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Can You Kill Cockroaches With Rubbing Alcohol?

Cockroaches are always hard to deal with. They are not only disgusting to think about but also carry harmful bacteria that can make you really sick.

If they enter your home, you are likely looking for the best way to get rid of them.

You can use rubbing alcohol (also known as isopropyl alcohol) to kill roaches – it will clog their spiracles, and they will suffocate – but it’s a pretty ineffective and potentially dangerous pest control method.

First, you would need excellent accuracy to fully coat the roach in alcohol for it to act as a pesticide. Secondly, isopropyl alcohol is extremely flammable and can ignite if it comes into contact with electricity or pilot lights.

How Does Rubbing Alcohol Kill Roaches?

A bottle of isopropyl alcohol between two tissue rolls on a brown wooden table.

Alcohol kills cockroaches by suffocating them. 

Roaches don’t breathe through their mouths or noses like humans and other animals. 

Instead, they have tiny openings all over their bodies, called spiracles, that intake air and allow them to breathe. 

Spraying rubbing alcohol on a roach covers their bodies and clogs the spiracles, preventing them from getting the oxygen they need.

The alcohol will eventually evaporate, but the roach will have died by the time it does. 

Is it Safe to Use Alcohol to Kill Roaches?

While isopropyl alcohol is technically an effective roach killer, it is definitely not the safest option. 

Firstly, rubbing alcohol may be potentially harmful to other animals. It’s primarily used to kill germs and remove sticky substances, so it’s inherently corrosive and toxic.

Human exposure to rubbing alcohol can irritate the skin, eyes, nose, mouth, and throat. Inhaling its fumes can also lead to difficulties breathing.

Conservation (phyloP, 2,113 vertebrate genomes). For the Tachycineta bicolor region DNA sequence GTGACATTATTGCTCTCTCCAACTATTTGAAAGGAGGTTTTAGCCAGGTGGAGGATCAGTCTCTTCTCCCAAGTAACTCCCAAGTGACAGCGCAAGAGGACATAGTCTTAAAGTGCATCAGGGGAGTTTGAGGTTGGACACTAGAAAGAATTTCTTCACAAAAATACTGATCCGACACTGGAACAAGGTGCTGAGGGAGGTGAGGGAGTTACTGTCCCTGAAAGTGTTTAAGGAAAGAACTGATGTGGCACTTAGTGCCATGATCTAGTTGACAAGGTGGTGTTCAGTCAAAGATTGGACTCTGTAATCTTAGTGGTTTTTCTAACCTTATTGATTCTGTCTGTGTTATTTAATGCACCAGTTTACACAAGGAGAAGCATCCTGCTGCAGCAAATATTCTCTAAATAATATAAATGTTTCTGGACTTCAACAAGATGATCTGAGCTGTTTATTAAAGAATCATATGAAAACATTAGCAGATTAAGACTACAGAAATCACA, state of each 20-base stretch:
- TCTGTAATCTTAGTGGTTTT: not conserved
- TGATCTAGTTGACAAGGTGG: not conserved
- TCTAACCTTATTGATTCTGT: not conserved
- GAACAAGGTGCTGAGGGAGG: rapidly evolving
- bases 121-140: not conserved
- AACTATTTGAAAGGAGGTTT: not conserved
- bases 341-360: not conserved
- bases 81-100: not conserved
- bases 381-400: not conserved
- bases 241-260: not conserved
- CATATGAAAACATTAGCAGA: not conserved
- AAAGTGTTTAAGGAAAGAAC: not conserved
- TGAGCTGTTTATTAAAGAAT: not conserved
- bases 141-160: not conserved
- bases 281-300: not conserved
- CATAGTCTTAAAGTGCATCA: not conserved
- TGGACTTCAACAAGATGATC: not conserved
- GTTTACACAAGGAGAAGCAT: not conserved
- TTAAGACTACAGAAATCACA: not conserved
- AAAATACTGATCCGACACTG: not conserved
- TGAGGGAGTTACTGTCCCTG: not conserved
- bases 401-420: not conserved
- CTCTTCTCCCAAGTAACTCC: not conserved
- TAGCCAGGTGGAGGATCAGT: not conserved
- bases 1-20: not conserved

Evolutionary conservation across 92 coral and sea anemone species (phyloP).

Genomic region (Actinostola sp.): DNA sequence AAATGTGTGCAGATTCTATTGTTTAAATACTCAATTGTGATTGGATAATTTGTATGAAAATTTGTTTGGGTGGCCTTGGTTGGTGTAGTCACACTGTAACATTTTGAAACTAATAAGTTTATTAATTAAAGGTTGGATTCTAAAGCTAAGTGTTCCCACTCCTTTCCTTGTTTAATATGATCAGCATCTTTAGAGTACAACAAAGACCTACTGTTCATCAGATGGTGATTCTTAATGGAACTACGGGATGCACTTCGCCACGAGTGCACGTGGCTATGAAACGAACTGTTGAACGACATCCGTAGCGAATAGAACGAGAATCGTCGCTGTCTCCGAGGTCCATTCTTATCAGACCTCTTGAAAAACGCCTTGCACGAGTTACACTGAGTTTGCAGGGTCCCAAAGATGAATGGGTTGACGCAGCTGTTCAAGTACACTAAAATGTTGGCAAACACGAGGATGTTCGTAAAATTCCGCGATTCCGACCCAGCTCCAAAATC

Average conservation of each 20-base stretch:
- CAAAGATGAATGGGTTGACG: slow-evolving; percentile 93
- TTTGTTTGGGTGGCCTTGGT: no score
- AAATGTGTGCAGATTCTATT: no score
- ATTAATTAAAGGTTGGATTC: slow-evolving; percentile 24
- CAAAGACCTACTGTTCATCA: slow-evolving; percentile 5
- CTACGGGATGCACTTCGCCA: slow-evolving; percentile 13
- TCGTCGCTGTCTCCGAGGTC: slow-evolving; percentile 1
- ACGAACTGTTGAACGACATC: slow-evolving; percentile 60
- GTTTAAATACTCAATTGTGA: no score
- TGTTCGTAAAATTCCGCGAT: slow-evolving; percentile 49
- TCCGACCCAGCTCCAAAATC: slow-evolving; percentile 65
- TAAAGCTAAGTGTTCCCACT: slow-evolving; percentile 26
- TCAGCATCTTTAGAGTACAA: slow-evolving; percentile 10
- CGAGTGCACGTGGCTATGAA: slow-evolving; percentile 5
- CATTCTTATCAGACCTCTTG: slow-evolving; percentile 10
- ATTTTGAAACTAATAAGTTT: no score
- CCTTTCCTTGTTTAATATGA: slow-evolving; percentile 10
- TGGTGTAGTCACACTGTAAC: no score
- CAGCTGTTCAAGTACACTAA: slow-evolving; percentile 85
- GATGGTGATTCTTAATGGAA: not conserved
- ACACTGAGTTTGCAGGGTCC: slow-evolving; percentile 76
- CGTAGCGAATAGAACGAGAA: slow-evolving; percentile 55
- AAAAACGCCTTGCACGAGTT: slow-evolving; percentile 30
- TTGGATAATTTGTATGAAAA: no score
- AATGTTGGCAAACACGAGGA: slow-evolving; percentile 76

Secondly, and most importantly, rubbing alcohol is extremely flammable. You could easily start a fire if you accidentally spray it on electrical sockets, pilot lights, or any other ignition point. 

In its attempt to escape, an alcohol-covered roach can also come in contact with any of those and create a bigger problem.

Ultimately, while isopropyl alcohol can be used to kill roaches, it’s not a good idea to use it.

What is the Best Way to Kill Roaches with Alcohol?

Woman spraying directly on a cockroach on the floor.

The best way to use rubbing alcohol to kill roaches is to spray them directly with a lot of it. You will have to fully coat the insect in ​​isopropyl for it to kill them. 

But again, this is a risky move considering the chemistry and logistics mentioned above.

Also, they may not die immediately, as roaches can live up to 30 mins without air. 

You will have to catch the cockroaches you’ve sprayed and wait for the alcohol to take effect.

Your other option is to catch the roaches first, seal them in a jar of alcohol (or water), and wait for them to drown, but that will take a lot of effort.

Once the roaches are dead, remove the carcasses so they don’t attract more insects to the area.

Will Alcohol Deter Roaches?

Roaches don’t really mind the scent of rubbing alcohol, so it’s not likely to work as a deterrent. 

Other scents are more effective for preventing cockroaches, such as citronella, peppermint oil, tea tree oil, or eucalyptus oil. 

You can buy products containing these scents or mix your own in a spray bottle with warm water and a little white vinegar. 

Apply these scents liberally around your windows and doorways every 3-5 days to keep the roaches away.

Does Alcohol Kill Roach Eggs?

Close-up photo of two roach eggs on a white surface.

Isopropyl alcohol is not a pesticide, so spraying it on roach eggs won’t kill them.

The eggs are also protected by their casing, and the alcohol won’t penetrate deeply enough to clog the air holes of developing roaches. 


While isopropyl alcohol can be used to kill cockroaches, it’s not the best choice. 

Rubbing alcohol is an irritant that can harm humans and other animals, and it is extremely flammable, so misuse can be dangerous.

There are much more effective (and safe) ways to deal with a cockroach infestation, including essential oils, bait traps, pesticide sprays, and, of course, calling a professional exterminator.